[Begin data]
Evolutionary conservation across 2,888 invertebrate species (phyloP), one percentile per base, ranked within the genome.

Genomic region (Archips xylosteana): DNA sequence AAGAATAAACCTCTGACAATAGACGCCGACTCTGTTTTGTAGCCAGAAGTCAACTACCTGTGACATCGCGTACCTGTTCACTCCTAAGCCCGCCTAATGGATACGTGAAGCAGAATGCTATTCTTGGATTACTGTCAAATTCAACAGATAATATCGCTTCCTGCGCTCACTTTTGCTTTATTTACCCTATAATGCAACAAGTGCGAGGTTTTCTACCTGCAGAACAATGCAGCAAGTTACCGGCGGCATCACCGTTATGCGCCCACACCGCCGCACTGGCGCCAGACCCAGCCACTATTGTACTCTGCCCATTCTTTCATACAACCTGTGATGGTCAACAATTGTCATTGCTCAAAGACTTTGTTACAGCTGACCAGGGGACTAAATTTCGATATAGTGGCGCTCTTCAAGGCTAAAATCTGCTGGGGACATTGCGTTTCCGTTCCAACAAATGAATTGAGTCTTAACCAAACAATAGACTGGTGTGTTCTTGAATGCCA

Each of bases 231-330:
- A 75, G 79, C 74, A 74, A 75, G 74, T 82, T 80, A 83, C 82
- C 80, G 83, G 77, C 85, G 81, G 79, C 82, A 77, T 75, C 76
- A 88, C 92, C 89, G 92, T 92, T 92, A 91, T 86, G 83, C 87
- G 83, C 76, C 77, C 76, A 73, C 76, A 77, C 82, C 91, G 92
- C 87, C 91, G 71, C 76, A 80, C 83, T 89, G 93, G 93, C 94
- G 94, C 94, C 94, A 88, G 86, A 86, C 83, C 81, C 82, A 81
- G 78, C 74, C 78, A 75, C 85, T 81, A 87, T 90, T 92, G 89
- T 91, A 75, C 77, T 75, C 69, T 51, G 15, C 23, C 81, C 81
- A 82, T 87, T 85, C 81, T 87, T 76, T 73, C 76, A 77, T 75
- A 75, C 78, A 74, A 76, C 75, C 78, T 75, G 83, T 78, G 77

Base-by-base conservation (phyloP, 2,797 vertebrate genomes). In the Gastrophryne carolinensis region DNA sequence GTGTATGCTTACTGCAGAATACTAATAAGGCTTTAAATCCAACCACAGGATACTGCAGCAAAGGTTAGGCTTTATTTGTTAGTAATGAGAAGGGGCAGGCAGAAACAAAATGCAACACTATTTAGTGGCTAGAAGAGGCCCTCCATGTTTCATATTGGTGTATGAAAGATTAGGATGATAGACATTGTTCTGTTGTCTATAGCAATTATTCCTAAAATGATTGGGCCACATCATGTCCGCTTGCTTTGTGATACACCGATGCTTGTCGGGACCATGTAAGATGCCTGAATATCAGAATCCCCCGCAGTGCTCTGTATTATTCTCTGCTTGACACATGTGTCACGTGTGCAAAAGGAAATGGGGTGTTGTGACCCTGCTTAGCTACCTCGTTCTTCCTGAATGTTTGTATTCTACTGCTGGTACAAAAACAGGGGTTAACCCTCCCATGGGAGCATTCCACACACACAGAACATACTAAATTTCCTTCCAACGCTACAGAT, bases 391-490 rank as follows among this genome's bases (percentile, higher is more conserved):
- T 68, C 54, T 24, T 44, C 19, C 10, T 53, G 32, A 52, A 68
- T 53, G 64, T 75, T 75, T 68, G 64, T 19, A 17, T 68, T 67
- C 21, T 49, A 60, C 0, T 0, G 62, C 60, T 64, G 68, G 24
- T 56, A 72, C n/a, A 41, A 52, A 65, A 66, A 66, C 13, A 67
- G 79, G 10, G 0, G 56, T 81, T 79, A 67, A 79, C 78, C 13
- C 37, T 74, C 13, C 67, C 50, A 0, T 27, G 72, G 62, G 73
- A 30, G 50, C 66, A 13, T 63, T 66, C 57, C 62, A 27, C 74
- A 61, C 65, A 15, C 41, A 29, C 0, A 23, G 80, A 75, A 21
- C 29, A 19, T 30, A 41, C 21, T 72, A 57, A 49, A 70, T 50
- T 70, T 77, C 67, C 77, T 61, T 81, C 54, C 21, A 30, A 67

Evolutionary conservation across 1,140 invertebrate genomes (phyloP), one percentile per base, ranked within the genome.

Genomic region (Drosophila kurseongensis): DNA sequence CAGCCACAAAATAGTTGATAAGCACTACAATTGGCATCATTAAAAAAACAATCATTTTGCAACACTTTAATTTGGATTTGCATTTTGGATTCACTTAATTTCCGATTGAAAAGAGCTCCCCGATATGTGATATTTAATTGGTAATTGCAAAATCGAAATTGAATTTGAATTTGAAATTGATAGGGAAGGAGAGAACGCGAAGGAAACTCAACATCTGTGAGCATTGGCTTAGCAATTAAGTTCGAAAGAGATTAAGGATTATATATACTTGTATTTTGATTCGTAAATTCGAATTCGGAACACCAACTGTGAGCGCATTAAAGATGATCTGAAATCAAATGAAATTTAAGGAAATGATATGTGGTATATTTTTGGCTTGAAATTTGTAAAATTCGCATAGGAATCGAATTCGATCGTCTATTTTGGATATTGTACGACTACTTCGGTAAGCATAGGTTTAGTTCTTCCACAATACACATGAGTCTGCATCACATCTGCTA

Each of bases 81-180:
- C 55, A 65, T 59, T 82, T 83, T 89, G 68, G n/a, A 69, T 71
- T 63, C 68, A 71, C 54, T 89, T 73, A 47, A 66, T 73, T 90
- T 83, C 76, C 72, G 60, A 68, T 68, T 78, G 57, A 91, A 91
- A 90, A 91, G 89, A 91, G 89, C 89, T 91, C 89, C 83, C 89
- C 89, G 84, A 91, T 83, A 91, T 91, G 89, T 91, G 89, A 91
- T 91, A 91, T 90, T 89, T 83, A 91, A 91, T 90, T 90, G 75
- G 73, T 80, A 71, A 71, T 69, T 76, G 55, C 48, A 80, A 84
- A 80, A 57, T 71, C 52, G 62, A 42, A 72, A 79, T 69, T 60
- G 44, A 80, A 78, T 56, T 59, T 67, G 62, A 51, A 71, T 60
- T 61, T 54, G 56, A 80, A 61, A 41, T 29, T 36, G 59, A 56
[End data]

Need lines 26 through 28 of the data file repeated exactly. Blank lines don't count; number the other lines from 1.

Genomic region (Drosophila kurseongensis): DNA sequence CAGCCACAAAATAGTTGATAAGCACTACAATTGGCATCATTAAAAAAACAATCATTTTGCAACACTTTAATTTGGATTTGCATTTTGGATTCACTTAATTTCCGATTGAAAAGAGCTCCCCGATATGTGATATTTAATTGGTAATTGCAAAATCGAAATTGAATTTGAATTTGAAATTGATAGGGAAGGAGAGAACGCGAAGGAAACTCAACATCTGTGAGCATTGGCTTAGCAATTAAGTTCGAAAGAGATTAAGGATTATATATACTTGTATTTTGATTCGTAAATTCGAATTCGGAACACCAACTGTGAGCGCATTAAAGATGATCTGAAATCAAATGAAATTTAAGGAAATGATATGTGGTATATTTTTGGCTTGAAATTTGTAAAATTCGCATAGGAATCGAATTCGATCGTCTATTTTGGATATTGTACGACTACTTCGGTAAGCATAGGTTTAGTTCTTCCACAATACACATGAGTCTGCATCACATCTGCTA

Each of bases 81-180:
- C 55, A 65, T 59, T 82, T 83, T 89, G 68, G n/a, A 69, T 71